Eric Lynn, Michele Rayner work to clear debris in Pinellas County

eric lynn clears debris
While the area avoided the worst of the hurricane's path, it still saw tropical storm strength winds and significant rainfall, resulting in heaps of debris.

Congressional candidate Eric Lynn joined state Rep. Michele Rayner Friday to start clearing debris in St. Petersburg in the aftermath of Hurricane Ian.

The pair worked to clean up debris in St. Pete’s Childs Park neighborhood, and across Pinellas County. While the area avoided the worst of the hurricane’s path, it still saw tropical storm strength winds and significant rainfall, resulting in heaps of debris.

“I know the people of Pinellas will band together and make sure we do everything we can to recover from Hurricane Ian quickly and be prepared to help our neighbors who were hit harder,” Lynn said in a statement. “From Gulfport to Tarpon, we’re going to make sure everyone is back on their feet following the storm.”

“I also want to thank our local leaders here in the community — St. Petersburg Mayor Ken Welch, Clearwater Mayor Frank Hibbard, Representative Rayner, our County Commissioners, Governor (Ron) DeSantis, our first responders, and so many others who have all been essential in making sure our recovery efforts are efficient and effective,” he continued.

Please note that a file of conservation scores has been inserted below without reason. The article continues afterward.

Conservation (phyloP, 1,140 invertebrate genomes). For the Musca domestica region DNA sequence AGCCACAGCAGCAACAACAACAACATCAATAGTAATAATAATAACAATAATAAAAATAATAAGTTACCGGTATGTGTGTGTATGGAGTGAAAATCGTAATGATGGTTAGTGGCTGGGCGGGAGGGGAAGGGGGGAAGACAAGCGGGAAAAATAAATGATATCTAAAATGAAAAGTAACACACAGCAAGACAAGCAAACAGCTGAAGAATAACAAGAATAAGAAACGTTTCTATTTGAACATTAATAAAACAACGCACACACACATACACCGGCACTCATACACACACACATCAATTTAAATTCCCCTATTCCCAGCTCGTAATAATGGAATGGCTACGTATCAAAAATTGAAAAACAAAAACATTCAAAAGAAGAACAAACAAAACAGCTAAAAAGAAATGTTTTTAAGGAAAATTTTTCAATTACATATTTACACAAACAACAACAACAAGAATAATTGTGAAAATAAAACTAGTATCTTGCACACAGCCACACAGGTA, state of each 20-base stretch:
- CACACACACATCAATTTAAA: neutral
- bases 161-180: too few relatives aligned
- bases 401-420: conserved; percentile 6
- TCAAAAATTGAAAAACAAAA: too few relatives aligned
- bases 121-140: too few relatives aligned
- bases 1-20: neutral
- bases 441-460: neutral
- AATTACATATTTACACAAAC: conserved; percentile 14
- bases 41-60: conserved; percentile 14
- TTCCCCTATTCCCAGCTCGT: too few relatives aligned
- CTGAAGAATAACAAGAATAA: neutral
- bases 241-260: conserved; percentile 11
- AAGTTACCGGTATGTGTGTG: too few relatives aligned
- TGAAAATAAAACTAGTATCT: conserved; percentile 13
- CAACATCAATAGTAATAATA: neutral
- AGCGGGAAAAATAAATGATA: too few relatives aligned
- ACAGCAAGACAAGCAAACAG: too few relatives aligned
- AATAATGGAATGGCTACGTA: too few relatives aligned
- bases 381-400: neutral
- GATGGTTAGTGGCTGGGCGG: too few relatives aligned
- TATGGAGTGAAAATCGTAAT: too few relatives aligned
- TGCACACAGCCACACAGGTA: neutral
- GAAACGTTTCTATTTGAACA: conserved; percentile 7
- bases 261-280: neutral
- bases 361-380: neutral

On Thursday, the City of St. Petersburg announced a citywide debris pickup in response to the hurricane. 

Starting on Monday, the city will start collecting debris from residential homes. Only green vegetation will be collected, and residents are asked to sort out any normal garbage or other construction materials from the vegetation.

The city offered the following details:

— Vegetation can be left on the edge of your property line, but do not block meters or stack vegetation against other items like trees or garbage cans.

— The city will collect debris from all houses and will follow normal sanitation routes.

— There is no need to call and report the need for a special sanitation pickup.

— Debris may not be picked on your first scheduled trash pickup date. Expect the process to take time as city crews work the entire city grid.

In addition to pickup by the city, residents can take debris to one of the city’s five brush sites, which will offer extended hours of 9 a.m. to 7 p.m. starting Friday.

The city of St. Pete released a preliminary report this morning on damage caused by Hurricane Ian, saying the storm appeared to cause no significant damage.

The city has received reports of numerous downed trees and power lines. Fire crews also reported a handful of fires that have been contained with minor damage and no injuries.

Push teams started to head out at daybreak to remove downed tree debris from main roadways and hospital access. The crews have been working all day to clear roads and restore power.

The city also announced that the St. Pete Pier, the Municipal Marina, the Albert Whitted Airport and The Coliseum will all reopen Friday. All city-run parks and rec facilities will reopen on Monday with normal programming and operating hours.

Kelly Hayes

Kelly Hayes studied journalism and political science at the University of Florida. Kelly was born and raised in Tampa Bay. A recent graduate, she enjoys government and legal reporting. She has experience covering the Florida Legislature as well as local government, and is a proud Alligator alum. You can reach Kelly at [email protected].


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